Reading GOES-R s3 netCDFs from an AWS EC2 instance - is it possible to get faster speeds than from my local machine?

Hi everyone,

I’ve been trying to develop a tropical storm satellite image browsing tool using the public GOES-R s3 buckets, and rather predictably I ran into a significant slowdown when changing from reading a sample of locally-downloaded files to reading the s3 objects directly. I moved my code to an EC2 instance on us-east-1 (which should be the same region as the noaa-goes16 bucket), but the loading times actually increased from 3-4 seconds to 5-6. I’m not sure yet why that is.

Ideally I wanted to be able to do simple processing on the images without having to process and host .zarr or .json files for each NetCDF. I did try the method for creating reference jsons outlined at Fake it until you make it — Reading GOES NetCDF4 data on AWS S3 as Zarr for rapid data access | by Lucas Sterzinger | pangeo | Medium, but I’m concerned about the cost of uploading and hosting something like that - the mesoscale data is scanned once a minute, and even taking into account the subsets scanned during active tropical cyclones in the Atlantic, there are something like 11 million files. I could reduce that number a bit by only referencing the mesoscale scans that actually contain a cyclone, but not to any size that would actually make sense for an individual to host online.

Since this is essentially a browsing tool, I would need to be able to switch from file to file pretty quickly - I’d be fine with a 1-2 second lag, but I’m getting more like 5-6 on EC2. I’m pretty new to netCDF and AWS (this was a final project for a machine learning bootcamp) so any suggestions to either speed things up or change how I’m approaching the problem would be quite welcome!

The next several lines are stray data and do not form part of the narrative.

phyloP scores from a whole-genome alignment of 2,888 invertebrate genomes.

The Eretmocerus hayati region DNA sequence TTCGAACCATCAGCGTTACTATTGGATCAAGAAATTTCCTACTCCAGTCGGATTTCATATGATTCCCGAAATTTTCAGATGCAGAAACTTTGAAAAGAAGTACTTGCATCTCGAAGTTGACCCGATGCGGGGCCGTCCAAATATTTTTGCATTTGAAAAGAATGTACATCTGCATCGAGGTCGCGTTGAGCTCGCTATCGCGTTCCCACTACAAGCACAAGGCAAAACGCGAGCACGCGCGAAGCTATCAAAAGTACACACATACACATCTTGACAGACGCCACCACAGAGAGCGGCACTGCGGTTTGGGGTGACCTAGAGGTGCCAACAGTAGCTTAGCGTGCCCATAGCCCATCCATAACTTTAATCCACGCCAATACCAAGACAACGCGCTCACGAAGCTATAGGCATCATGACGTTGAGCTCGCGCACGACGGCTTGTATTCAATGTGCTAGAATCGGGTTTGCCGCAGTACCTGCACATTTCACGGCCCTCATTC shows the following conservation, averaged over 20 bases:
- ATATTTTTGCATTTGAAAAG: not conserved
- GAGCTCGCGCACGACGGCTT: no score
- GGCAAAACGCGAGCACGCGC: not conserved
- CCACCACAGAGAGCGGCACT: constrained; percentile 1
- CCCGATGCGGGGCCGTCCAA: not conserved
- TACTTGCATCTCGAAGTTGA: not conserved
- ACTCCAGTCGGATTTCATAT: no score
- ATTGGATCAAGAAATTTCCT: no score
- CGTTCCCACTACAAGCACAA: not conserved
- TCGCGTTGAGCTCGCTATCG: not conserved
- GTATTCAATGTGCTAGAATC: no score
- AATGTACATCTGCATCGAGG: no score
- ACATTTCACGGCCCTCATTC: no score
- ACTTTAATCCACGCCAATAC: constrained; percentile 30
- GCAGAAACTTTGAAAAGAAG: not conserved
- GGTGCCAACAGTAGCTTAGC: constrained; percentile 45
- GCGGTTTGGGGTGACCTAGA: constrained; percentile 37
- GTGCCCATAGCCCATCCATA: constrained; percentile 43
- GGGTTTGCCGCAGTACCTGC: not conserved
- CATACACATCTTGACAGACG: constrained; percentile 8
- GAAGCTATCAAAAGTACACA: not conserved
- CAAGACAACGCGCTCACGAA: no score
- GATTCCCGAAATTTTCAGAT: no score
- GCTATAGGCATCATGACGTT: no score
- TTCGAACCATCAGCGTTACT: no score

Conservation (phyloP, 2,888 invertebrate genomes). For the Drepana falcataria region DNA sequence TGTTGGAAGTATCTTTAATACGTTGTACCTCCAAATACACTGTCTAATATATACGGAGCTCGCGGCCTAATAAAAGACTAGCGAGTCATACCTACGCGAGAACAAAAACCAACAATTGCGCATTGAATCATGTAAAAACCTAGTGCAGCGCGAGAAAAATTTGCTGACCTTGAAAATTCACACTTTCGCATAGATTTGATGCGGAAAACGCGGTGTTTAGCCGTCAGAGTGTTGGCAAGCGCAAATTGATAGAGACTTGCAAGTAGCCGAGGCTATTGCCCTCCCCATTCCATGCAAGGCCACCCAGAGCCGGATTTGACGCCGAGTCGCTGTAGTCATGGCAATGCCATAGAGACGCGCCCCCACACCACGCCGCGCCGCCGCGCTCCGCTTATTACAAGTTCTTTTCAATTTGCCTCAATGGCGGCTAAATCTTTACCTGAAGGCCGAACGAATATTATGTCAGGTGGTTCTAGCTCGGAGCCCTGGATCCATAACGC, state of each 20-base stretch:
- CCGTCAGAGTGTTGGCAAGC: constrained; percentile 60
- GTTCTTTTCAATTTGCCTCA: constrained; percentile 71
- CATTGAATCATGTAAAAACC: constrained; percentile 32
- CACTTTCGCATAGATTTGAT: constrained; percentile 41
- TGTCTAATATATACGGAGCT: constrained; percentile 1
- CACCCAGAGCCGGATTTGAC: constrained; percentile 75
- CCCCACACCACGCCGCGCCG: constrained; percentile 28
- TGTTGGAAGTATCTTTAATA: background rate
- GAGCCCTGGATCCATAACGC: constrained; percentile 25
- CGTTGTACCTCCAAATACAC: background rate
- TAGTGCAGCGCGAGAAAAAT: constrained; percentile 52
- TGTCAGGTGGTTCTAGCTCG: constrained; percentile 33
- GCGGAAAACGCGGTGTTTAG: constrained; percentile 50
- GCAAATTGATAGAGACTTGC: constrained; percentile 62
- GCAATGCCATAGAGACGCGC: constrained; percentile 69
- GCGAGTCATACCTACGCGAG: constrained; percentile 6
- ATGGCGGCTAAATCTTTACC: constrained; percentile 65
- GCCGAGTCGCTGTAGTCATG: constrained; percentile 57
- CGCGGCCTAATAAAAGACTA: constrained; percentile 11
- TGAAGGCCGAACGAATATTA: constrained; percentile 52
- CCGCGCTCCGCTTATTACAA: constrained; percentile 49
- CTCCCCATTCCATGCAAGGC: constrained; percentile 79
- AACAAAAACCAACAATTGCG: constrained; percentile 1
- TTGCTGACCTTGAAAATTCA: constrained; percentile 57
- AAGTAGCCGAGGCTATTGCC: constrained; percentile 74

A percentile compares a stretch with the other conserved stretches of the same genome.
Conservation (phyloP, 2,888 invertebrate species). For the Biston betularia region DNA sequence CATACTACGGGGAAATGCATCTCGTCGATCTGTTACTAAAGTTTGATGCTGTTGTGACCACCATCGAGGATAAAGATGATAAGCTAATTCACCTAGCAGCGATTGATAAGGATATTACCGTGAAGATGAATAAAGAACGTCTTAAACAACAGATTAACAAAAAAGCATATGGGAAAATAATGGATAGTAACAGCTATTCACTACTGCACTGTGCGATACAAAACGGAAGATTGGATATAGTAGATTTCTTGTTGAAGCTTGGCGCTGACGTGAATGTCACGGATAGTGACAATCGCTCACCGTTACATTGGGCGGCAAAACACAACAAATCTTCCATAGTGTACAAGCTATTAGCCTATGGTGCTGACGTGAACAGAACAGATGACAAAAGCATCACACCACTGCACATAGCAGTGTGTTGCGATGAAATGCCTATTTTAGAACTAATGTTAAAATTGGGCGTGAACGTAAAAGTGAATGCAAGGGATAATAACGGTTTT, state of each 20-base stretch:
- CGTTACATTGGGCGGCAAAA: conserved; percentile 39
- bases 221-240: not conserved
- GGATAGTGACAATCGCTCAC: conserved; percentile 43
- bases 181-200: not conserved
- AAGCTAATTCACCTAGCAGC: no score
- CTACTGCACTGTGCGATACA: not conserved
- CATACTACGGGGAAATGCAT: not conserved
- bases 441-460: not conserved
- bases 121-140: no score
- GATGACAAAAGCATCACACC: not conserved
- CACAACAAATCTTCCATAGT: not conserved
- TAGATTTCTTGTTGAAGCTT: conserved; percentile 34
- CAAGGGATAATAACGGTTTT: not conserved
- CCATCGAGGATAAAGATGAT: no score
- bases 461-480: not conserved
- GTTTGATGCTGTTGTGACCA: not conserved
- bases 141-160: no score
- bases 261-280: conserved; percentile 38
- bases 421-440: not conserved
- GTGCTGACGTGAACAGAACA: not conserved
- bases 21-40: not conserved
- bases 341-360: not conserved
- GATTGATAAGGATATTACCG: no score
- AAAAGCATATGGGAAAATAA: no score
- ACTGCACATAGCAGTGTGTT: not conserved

For reference, a rough demo of the browser is available at:

(Please forgive the upside-down image plots and broken download buttons - I’m waiting to fix those until I have a better handle on what is feasible for speed).


Hi @mathematigal! How exactly are you accessing these S3 files with xarray? Are you using fsspec/s3fs?

That demo looks neat :slight_smile:

I think @lsterzinger’s question is on the right path for diagnosing the slowness of reading the data.

I don’t know if Azure is an option, but we do host GOES-R on the Planetary Computer Planetary Computer as both COG and NetCDF. I suspect that the STAC API might be helpful for finding the right imagery for an area / datetime. And you might even be able to use our data API to load the imagery and avoid needing to set up your own compute in Azure. If I did the query right, Planetary Computer seems to be Hurricane Elsa over Cuba on July 5th (found via the Explorer).

Lucas: Yes - I’ve also tried using the requests library on http urls, but it was a tad slower. current code looks something like this:

# Initialize s3 client with s3fs
fs = s3fs.S3FileSystem(anon=True)

# Open with s3fs
f ="s3://noaa-goes16/ABI-L2-MCMIPM/2021/241/14/")

# open xarray dataset
with xr.open_dataset(f, engine='h5netcdf') as data:

That code takes about 2 seconds to run on my local machine. Replacing the s3 path with a local file runs in milliseconds. The browser is plotting three things at once, so it’s a little slower than this.

Hi @lsterzinger! I replied, just not as a reply to you. Still getting used to this interface.

Thanks, Tom! The Planetary Computer project looks awesome. I’m not very familiar with it - is it something that would allow for customizing color options? Part of the reason I’m doing my own compute is so I can have full control over the image plotting.